1903: NYSE reopens in new Broad Street building
The New York Stock Exchange officially opened its doors for business 116 years ago this month, the New York Times reported. To celebrate, 2,000 people assembled inside the new building at 18 Broad Street for the dedication ceremony. Outside, ticker tape and wads of paper were thrown from neighboring windows as makeshift confetti, while crowds gathered nearby on Wall Street. NYSE president Rudolph Keppler symbolically banged an ivory and gold gavel to commence business — the same gavel that closed business in the old exchange at 10-12 Broad Street. Keppler described the new exchange, designed by George Post, as an “imposing structure”fitting of the institution and the country’s ascension in both global finance and diplomatic affairs. “The magnificence of our new home is only in keeping with the magnitude of our business,” Keppler told the gathering. Founded by 24 brokers in 1792, the NYSE expanded rapidly in the late 19th century as listed stocks skyrocketed in popularity, with trading volume tripling between 1896 and 1899. The NYSE also had its own ballooning business costs. When demolition of the old exchange began in 1901, the project was expected to take a year and cost $1 million. But delays caused work to drag on, and the final deconstruction cost soared to $4 million.
1969: Governor seeks $600M for subways
New York Gov. Nelson Rockefeller urged the state legislature to pass a multifaceted transit bill to expand New York City’s subway system, the New York Times reported 50 years ago this month. Transit was one of Rockefeller’s pet projects, and the $600 million cash infusion came about a year after the legislature created the Metropolitan Transit Authority. The MTA as a new entity was a victory for Rockefeller in wresting control of the city’s transportation network away from omnipotent city planner Robert Moses, and today, it is a sign of Albany’s control over the city’s public transit. Rockefeller’s new expansion plan for New York’s subways was expected to cost $1.4 billion and include longer lines throughout all the boroughs, as well as a “new” Second Avenue subway. But within the year, political maneuvering and conflicting demands from city residents would stymie that Second Avenue subway plan. Construction only began in 2000, and the first of two phases opened in January 2017. More broadly, the state of the city’s subway system has turned into a full-blown crisis with the task of modernizing an outdated transportation network, which is expected to cost around $40 billion and take a decade to execute.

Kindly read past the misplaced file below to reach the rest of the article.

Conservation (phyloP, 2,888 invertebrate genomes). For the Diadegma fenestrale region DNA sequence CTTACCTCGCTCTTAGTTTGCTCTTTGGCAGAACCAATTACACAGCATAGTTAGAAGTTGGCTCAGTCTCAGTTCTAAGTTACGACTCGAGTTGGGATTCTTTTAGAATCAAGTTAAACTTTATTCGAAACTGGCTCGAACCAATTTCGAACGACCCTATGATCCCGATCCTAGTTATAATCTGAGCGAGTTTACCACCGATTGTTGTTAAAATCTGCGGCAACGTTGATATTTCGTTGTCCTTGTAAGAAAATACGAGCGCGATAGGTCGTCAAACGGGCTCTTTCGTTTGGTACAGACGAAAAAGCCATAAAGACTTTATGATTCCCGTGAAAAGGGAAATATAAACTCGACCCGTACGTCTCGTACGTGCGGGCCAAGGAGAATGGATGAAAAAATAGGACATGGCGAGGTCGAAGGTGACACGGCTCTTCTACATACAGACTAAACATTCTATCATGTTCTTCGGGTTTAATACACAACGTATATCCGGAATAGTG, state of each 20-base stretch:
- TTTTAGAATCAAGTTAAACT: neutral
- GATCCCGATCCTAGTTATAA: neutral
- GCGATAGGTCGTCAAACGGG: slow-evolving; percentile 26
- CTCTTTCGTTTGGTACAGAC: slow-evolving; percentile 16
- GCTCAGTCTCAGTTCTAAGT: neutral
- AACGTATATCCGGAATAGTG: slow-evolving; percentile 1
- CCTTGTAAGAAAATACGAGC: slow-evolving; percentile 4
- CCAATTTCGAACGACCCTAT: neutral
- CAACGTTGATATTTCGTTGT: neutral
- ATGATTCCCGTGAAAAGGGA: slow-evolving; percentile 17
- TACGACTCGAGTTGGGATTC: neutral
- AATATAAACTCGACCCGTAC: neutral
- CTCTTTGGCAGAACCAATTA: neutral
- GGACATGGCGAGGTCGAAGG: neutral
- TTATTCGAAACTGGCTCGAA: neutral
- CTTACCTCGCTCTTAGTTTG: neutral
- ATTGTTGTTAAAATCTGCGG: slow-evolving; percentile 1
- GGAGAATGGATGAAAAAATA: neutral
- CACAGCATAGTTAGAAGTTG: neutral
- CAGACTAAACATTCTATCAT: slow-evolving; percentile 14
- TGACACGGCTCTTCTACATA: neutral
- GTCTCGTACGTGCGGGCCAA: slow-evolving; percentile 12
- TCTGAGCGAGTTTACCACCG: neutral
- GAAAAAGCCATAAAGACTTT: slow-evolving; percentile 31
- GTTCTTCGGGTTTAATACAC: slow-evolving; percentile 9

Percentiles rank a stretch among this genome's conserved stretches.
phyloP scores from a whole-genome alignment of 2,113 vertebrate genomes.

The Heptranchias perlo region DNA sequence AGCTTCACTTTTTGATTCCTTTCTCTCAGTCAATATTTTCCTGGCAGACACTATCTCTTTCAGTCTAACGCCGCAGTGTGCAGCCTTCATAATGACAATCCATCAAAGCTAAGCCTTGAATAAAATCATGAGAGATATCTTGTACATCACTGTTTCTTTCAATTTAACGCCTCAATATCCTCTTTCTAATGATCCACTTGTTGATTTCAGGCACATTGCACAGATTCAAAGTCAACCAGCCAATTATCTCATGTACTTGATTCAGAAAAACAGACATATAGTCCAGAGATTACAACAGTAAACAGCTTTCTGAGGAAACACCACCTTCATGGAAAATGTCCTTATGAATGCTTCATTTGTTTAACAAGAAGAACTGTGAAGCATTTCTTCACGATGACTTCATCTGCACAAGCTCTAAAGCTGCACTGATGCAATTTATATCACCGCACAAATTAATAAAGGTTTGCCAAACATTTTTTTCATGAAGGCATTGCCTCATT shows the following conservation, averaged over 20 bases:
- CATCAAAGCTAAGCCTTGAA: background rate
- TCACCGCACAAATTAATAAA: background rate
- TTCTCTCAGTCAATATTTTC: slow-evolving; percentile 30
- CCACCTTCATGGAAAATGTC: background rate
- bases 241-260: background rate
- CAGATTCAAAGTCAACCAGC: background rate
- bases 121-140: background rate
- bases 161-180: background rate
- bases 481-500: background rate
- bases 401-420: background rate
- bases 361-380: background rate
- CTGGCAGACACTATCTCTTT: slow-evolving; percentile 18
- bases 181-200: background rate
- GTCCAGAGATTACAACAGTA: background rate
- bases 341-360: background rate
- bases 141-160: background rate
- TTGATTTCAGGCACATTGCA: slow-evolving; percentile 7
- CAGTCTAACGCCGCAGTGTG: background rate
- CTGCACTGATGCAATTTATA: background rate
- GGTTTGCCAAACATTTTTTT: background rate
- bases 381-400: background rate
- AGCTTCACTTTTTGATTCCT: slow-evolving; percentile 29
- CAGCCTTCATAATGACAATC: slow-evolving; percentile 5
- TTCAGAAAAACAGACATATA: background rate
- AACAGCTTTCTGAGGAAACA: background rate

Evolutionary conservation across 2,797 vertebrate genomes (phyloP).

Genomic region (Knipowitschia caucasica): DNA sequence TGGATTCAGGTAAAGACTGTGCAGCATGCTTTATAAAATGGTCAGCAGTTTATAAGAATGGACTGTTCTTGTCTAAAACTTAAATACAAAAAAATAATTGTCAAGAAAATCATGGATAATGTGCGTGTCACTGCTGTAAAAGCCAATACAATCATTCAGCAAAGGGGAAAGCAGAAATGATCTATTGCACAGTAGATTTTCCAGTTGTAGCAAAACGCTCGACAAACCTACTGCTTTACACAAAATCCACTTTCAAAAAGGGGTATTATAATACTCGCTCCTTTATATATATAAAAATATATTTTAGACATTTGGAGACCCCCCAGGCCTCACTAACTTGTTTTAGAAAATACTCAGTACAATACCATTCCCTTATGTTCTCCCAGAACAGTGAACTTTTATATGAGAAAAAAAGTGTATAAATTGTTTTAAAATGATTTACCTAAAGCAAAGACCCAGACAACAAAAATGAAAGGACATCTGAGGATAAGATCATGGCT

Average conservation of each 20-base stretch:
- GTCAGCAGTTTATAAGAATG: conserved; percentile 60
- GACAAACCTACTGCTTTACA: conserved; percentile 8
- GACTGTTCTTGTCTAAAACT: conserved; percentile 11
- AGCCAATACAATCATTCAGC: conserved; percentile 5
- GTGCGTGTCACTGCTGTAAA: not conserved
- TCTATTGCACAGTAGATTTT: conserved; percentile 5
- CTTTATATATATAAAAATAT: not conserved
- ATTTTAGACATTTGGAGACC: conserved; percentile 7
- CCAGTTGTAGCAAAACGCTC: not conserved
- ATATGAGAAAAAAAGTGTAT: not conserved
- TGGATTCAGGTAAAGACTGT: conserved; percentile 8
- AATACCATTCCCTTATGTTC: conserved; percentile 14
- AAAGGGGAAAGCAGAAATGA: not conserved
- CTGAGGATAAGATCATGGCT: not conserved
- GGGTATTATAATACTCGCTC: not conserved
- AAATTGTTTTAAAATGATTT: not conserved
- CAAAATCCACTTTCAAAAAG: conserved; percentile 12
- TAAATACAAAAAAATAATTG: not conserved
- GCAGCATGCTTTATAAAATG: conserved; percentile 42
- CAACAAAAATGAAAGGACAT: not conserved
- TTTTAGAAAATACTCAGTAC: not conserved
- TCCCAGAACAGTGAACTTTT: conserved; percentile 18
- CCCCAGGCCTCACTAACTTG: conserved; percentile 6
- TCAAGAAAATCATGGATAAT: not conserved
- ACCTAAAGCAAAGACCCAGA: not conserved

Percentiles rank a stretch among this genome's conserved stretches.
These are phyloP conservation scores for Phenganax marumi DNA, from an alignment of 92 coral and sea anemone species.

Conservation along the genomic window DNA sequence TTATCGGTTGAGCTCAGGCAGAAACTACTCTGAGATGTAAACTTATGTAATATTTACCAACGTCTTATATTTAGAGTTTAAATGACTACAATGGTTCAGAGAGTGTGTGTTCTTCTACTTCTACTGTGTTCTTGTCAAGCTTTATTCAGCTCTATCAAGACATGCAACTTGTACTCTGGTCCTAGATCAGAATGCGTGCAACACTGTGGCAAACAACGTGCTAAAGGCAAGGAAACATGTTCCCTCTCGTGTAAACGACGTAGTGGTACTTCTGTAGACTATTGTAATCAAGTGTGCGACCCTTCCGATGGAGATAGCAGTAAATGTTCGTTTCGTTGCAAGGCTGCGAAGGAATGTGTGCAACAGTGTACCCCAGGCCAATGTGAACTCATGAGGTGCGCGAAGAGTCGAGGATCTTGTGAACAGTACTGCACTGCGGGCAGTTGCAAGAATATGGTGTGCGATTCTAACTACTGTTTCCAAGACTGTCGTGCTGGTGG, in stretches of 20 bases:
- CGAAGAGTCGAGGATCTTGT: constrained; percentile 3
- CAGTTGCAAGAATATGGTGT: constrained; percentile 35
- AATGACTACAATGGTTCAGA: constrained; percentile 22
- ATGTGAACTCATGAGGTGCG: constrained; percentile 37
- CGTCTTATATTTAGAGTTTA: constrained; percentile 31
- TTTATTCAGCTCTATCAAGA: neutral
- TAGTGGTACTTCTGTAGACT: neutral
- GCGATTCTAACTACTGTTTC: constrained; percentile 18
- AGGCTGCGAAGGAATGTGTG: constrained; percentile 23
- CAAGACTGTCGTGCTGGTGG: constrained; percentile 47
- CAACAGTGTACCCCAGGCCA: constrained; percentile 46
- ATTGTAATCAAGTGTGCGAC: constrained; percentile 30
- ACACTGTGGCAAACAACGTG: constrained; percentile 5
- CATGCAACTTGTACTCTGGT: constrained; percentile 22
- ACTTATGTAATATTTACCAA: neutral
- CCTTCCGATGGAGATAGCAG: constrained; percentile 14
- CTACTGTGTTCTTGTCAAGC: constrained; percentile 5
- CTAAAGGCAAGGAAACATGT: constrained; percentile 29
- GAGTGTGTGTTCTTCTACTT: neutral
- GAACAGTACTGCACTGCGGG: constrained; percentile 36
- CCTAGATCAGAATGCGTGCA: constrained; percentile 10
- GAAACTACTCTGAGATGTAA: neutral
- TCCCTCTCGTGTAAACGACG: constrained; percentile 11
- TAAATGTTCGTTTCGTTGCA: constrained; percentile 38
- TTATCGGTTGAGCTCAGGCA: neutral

1978: Section 421 benefits the “young, well paid and highly educated”
New York City’s main vehicle to create housing is called into question by a Rutgers University study, the New York Times reported 41 years ago this month. The 1971 advent of the Section 421 tax-exemption program for landlords and developers was found to largely benefit the “young, well paid and highly educated” who lived in Manhattan, the Times reported, citing the Rutgers analysis. The goal of Section 421 was to stop city residents from moving to the suburbs. In Manhattan, the average rent in a Section 421 building was around $500 for the duration of the study, from 1971 to 1977, 57 percent higher when compared to the $320 residents paid in other boroughs. Residents’ median household income was around $24,270 — or just over $98,000 today when adjusted for inflation. In subsequent decades, the exemption program evolved to become a vehicle the real estate industry claims is necessary to build affordable housing, while critics contend the benefits disproportionately favor developers and are responsible for an excess in market-rate housing stock. The program, now known as Section 421a, remained in effect until 2016. The tax break was reincarnated in April 2017 as the “Affordable New York Housing Program.”